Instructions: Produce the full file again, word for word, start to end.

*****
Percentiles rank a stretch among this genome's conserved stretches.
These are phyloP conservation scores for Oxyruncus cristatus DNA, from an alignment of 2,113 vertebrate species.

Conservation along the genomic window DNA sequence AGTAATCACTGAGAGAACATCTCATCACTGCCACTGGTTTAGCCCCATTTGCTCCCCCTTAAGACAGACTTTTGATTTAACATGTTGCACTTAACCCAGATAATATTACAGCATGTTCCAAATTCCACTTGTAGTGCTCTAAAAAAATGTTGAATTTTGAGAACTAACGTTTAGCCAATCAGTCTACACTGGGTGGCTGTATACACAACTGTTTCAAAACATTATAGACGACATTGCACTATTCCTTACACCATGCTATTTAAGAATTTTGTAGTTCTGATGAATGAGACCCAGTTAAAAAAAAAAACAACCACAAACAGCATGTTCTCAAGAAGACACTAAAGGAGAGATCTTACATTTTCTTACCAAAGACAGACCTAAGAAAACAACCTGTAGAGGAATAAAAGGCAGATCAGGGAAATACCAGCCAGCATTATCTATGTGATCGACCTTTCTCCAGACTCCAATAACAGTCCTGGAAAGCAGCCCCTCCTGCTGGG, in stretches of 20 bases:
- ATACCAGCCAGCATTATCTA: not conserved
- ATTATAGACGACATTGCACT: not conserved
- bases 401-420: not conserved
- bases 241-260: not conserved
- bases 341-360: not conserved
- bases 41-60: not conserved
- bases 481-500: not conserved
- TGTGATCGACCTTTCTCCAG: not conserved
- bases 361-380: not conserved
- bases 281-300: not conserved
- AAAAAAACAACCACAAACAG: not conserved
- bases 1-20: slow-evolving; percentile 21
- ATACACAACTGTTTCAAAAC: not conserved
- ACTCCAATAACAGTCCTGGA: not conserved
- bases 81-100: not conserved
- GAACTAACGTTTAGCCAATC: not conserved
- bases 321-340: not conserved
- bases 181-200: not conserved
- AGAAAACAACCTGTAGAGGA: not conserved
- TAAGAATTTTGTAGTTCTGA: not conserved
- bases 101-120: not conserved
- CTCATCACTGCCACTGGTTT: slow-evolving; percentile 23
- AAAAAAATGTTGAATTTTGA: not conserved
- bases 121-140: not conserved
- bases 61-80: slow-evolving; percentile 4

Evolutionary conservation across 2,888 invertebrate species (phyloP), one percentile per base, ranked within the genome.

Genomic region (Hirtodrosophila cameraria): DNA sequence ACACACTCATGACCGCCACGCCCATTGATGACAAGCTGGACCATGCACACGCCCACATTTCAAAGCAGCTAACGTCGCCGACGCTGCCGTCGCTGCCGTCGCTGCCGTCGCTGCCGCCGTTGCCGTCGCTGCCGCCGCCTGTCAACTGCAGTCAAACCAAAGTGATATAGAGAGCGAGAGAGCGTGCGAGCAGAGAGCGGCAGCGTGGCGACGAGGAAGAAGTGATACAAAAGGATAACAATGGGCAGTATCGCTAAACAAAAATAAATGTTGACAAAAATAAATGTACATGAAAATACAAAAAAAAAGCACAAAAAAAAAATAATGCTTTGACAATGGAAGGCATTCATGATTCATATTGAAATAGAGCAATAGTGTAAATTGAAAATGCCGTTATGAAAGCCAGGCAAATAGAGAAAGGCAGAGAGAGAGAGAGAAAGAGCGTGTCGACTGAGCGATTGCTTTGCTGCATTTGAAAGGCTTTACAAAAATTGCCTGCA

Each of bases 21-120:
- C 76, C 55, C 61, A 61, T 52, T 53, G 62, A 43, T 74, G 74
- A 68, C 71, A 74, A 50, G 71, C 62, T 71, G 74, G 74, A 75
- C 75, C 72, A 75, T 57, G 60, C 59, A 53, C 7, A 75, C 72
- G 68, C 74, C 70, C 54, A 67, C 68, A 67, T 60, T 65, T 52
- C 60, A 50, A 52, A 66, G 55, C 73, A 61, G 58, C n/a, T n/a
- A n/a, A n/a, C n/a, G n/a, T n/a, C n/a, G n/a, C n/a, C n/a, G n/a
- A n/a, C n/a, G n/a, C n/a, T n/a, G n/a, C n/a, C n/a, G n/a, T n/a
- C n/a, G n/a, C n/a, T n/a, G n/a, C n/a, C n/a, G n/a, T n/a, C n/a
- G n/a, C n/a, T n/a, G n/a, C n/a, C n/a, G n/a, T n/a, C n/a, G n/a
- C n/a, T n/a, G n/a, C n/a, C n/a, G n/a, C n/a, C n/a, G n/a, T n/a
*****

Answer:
Percentiles rank a stretch among this genome's conserved stretches.
These are phyloP conservation scores for Oxyruncus cristatus DNA, from an alignment of 2,113 vertebrate species.

Conservation along the genomic window DNA sequence AGTAATCACTGAGAGAACATCTCATCACTGCCACTGGTTTAGCCCCATTTGCTCCCCCTTAAGACAGACTTTTGATTTAACATGTTGCACTTAACCCAGATAATATTACAGCATGTTCCAAATTCCACTTGTAGTGCTCTAAAAAAATGTTGAATTTTGAGAACTAACGTTTAGCCAATCAGTCTACACTGGGTGGCTGTATACACAACTGTTTCAAAACATTATAGACGACATTGCACTATTCCTTACACCATGCTATTTAAGAATTTTGTAGTTCTGATGAATGAGACCCAGTTAAAAAAAAAAACAACCACAAACAGCATGTTCTCAAGAAGACACTAAAGGAGAGATCTTACATTTTCTTACCAAAGACAGACCTAAGAAAACAACCTGTAGAGGAATAAAAGGCAGATCAGGGAAATACCAGCCAGCATTATCTATGTGATCGACCTTTCTCCAGACTCCAATAACAGTCCTGGAAAGCAGCCCCTCCTGCTGGG, in stretches of 20 bases:
- ATACCAGCCAGCATTATCTA: not conserved
- ATTATAGACGACATTGCACT: not conserved
- bases 401-420: not conserved
- bases 241-260: not conserved
- bases 341-360: not conserved
- bases 41-60: not conserved
- bases 481-500: not conserved
- TGTGATCGACCTTTCTCCAG: not conserved
- bases 361-380: not conserved
- bases 281-300: not conserved
- AAAAAAACAACCACAAACAG: not conserved
- bases 1-20: slow-evolving; percentile 21
- ATACACAACTGTTTCAAAAC: not conserved
- ACTCCAATAACAGTCCTGGA: not conserved
- bases 81-100: not conserved
- GAACTAACGTTTAGCCAATC: not conserved
- bases 321-340: not conserved
- bases 181-200: not conserved
- AGAAAACAACCTGTAGAGGA: not conserved
- TAAGAATTTTGTAGTTCTGA: not conserved
- bases 101-120: not conserved
- CTCATCACTGCCACTGGTTT: slow-evolving; percentile 23
- AAAAAAATGTTGAATTTTGA: not conserved
- bases 121-140: not conserved
- bases 61-80: slow-evolving; percentile 4

Evolutionary conservation across 2,888 invertebrate species (phyloP), one percentile per base, ranked within the genome.

Genomic region (Hirtodrosophila cameraria): DNA sequence ACACACTCATGACCGCCACGCCCATTGATGACAAGCTGGACCATGCACACGCCCACATTTCAAAGCAGCTAACGTCGCCGACGCTGCCGTCGCTGCCGTCGCTGCCGTCGCTGCCGCCGTTGCCGTCGCTGCCGCCGCCTGTCAACTGCAGTCAAACCAAAGTGATATAGAGAGCGAGAGAGCGTGCGAGCAGAGAGCGGCAGCGTGGCGACGAGGAAGAAGTGATACAAAAGGATAACAATGGGCAGTATCGCTAAACAAAAATAAATGTTGACAAAAATAAATGTACATGAAAATACAAAAAAAAAGCACAAAAAAAAAATAATGCTTTGACAATGGAAGGCATTCATGATTCATATTGAAATAGAGCAATAGTGTAAATTGAAAATGCCGTTATGAAAGCCAGGCAAATAGAGAAAGGCAGAGAGAGAGAGAGAAAGAGCGTGTCGACTGAGCGATTGCTTTGCTGCATTTGAAAGGCTTTACAAAAATTGCCTGCA

Each of bases 21-120:
- C 76, C 55, C 61, A 61, T 52, T 53, G 62, A 43, T 74, G 74
- A 68, C 71, A 74, A 50, G 71, C 62, T 71, G 74, G 74, A 75
- C 75, C 72, A 75, T 57, G 60, C 59, A 53, C 7, A 75, C 72
- G 68, C 74, C 70, C 54, A 67, C 68, A 67, T 60, T 65, T 52
- C 60, A 50, A 52, A 66, G 55, C 73, A 61, G 58, C n/a, T n/a
- A n/a, A n/a, C n/a, G n/a, T n/a, C n/a, G n/a, C n/a, C n/a, G n/a
- A n/a, C n/a, G n/a, C n/a, T n/a, G n/a, C n/a, C n/a, G n/a, T n/a
- C n/a, G n/a, C n/a, T n/a, G n/a, C n/a, C n/a, G n/a, T n/a, C n/a
- G n/a, C n/a, T n/a, G n/a, C n/a, C n/a, G n/a, T n/a, C n/a, G n/a
- C n/a, T n/a, G n/a, C n/a, C n/a, G n/a, C n/a, C n/a, G n/a, T n/a